We don’t know precisely how big an increase this represents. But it’s big — at least when compared to current state funding for agriculture education.
Idaho Education News asked for some context on the funding request from the state’s Division of Professional-Technical Education, which administers ag education in the secondary schools.
The short answer, administrator Todd Schwarz said, is that the context is “not clean.”
Ag programs receive most of their money from school districts’ general funds, he said. The rest comes from a $6 million pool of state money that supports a host of professional-technical programs, including ag education.
The cut for ag education comes to about $1.2 million a year, Schwarz said.
So if the state kicks an additional $2.24 million into ag programs, it would represent nearly a threefold increase in state support. But not a threefold overall funding increase, since local funding is a big part of the overall budget equation.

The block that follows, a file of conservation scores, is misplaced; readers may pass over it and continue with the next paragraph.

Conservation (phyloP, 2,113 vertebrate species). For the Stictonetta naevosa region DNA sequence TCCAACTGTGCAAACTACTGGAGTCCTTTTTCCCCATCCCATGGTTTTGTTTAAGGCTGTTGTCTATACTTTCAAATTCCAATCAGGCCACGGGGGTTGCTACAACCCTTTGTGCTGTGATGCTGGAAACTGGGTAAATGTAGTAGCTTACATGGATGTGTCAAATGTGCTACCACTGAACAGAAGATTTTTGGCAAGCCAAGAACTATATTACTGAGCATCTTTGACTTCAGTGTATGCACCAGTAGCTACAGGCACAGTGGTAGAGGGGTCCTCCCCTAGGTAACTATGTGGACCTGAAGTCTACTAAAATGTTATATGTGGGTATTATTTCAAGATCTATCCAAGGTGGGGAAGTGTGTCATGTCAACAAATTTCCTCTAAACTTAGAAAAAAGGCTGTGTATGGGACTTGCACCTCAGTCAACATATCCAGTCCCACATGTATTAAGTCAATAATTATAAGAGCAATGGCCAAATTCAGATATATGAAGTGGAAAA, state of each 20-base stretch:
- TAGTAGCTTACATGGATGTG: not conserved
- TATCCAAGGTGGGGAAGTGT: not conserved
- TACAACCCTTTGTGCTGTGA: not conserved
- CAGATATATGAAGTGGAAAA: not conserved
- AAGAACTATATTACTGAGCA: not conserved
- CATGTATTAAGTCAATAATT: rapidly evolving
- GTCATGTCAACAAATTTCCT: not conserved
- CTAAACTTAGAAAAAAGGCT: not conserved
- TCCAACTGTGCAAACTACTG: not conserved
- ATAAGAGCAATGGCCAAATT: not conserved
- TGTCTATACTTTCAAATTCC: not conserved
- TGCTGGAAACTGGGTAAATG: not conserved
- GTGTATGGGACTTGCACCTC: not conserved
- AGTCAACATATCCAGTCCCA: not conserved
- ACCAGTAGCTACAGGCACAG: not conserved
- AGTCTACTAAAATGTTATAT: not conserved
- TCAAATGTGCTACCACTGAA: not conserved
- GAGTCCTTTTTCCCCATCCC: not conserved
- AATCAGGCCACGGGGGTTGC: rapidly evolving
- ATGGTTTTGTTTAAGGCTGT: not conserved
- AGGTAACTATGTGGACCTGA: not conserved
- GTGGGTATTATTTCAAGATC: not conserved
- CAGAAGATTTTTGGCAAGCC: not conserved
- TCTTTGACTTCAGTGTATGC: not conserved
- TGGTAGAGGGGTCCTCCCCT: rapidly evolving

Overall, Schwarz said, PTE enrollment is on a “slow decline,” although ag programs are growing. But the entire professional-technical system could use additional money.
“The Ag Ed proposal brings to light attention that needs to be paid to all secondary PTE programs,” Schwarz said in an email. “The need is not unique to Ag Ed.”
Schwarz said he is working on a systemwide professional-technical funding reform plan that could be ready for the 2015-16 budget year. But the Future Farmers of America will push for its funding request in 2014. It will be interesting to see how lawmakers respond to this piece of the puzzle.